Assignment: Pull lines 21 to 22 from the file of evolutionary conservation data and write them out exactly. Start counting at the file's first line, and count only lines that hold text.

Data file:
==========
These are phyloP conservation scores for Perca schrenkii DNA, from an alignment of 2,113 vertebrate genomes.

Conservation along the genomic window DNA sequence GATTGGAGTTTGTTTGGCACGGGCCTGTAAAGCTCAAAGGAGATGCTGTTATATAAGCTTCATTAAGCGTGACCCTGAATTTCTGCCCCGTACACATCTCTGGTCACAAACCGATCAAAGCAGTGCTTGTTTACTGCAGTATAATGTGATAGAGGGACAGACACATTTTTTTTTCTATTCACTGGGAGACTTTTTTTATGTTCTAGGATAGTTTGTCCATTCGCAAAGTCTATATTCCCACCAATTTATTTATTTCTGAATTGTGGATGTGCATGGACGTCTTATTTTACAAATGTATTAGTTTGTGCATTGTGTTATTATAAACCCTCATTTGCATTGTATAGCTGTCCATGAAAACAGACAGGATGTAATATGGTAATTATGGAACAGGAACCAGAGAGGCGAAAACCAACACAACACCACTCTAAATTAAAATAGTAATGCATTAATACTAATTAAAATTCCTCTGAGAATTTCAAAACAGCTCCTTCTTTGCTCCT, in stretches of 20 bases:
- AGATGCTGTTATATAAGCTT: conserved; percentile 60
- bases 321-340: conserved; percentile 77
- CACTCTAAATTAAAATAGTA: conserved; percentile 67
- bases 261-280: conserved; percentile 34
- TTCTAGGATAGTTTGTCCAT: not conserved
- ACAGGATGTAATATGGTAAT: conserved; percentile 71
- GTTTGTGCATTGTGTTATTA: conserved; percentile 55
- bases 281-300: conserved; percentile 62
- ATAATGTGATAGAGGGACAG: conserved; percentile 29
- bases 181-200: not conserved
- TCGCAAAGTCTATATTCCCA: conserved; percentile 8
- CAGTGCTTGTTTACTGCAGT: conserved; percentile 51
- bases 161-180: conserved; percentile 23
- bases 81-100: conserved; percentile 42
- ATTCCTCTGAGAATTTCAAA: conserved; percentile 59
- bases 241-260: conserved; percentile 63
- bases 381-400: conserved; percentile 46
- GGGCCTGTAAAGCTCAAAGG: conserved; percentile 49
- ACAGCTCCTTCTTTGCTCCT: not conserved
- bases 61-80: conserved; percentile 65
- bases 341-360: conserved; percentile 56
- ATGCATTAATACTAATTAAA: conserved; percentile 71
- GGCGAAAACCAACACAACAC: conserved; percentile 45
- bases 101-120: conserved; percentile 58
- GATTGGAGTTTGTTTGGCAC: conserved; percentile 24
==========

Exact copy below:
- ACAGCTCCTTCTTTGCTCCT: not conserved
- bases 61-80: conserved; percentile 65